By Gerald Tenywa
Uganda is set to apply for Extractive Industries Transparency Initiative (EITI) in order to promote good governance and management as they build the oil industry, according to Peter Lokeris, the State Minister of Energy.
He was speaking as the chief guest at Makerere University at a conference organized by Publish What You Pay (Uganda), Publish What You Pay (Norway) and the Global Rights Alert.
“Nobody is refusing us to sign these things for sure we will sign the EITI,” Lokeris told a well-attended meeting in which academicians and Civil society activists from different African countries said Government had stifled citizen participation in management of natural resources.
EITI is a voluntary mechanism, which requires countries to declare the income they earn from their extractive industries and companies operating in those countries also declare the payments they make to host governments.
It helps governments, Civil Society Organisations and private sector players to minimize corruption and misallocation of the revenue from the minerals.
The seminar entitled, “Towards a transparent and accountable natural resource regime in Africa: Awakening citizen’s participation” also had paricipants from different African countries such as TZ, Mozambique, Kenya, South Sudan and Ghana.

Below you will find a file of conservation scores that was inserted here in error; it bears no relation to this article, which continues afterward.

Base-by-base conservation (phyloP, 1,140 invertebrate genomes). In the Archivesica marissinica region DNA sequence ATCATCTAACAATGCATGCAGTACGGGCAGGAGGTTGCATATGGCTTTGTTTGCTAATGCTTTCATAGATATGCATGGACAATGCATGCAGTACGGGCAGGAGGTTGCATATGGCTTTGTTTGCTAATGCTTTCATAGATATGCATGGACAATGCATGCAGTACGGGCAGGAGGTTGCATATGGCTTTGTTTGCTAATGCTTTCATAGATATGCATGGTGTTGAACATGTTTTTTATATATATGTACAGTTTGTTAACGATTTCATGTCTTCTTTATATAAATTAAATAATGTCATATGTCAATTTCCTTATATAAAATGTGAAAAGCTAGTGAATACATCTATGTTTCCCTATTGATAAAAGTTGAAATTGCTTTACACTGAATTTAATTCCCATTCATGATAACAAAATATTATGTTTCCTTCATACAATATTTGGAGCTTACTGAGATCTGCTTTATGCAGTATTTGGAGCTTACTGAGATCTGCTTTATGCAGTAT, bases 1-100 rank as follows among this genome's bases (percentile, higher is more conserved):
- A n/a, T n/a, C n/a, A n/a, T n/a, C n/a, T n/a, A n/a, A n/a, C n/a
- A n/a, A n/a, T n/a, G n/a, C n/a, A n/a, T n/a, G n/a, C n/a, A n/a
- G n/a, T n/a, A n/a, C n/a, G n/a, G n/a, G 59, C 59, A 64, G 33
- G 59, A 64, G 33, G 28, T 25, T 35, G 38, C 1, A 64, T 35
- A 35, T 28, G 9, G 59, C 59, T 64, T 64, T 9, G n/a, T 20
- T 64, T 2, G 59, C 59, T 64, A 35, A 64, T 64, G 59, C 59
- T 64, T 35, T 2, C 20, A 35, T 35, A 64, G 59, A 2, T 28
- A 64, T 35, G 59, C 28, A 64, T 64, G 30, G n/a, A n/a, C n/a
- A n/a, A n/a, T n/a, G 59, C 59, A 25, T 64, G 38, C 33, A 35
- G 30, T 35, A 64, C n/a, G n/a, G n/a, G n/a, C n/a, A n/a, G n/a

Also the mandate of Civil Society Organisations (CSOs) to speak on behalf of citizens was questioned on grounds that Governments will keep on ignoring the CSOs since they act as intermediaries.
The strategy should change with CSOs creating awareness and then citizens will be able to defend their rights.
“What we are discussing is not new,” one of the participants said. “We get a lot of lip service from CSOs.
They do not have the mandate of the people and they are not doing what Government is telling them to do.”
Dr. George Lugalambi, the Media Programme Officer for Revenue Watch Institute noted that the political structures of the countries like Ghana and Tanzania were similar to Uganda.
But what is different is the attitude of the political structures. He pointed out that oil and gas in Uganda have been branded as a security matter.
“You close out certain questions when oil is regarded as a security matter,” said Lugalambi, adding that a dangling stick was hanging over CSOs and the media.
Dr. Wilber Ahebwa, department of tourism at Makerere University, people around the protected areas and mining areas are so miserable and poor.
Why? Is participation enough? Can something be done?
This, according to Professor Byaruhanga Rukooko of Makerere University takes place where protecting the interests and the privileges of the people in power is paramount.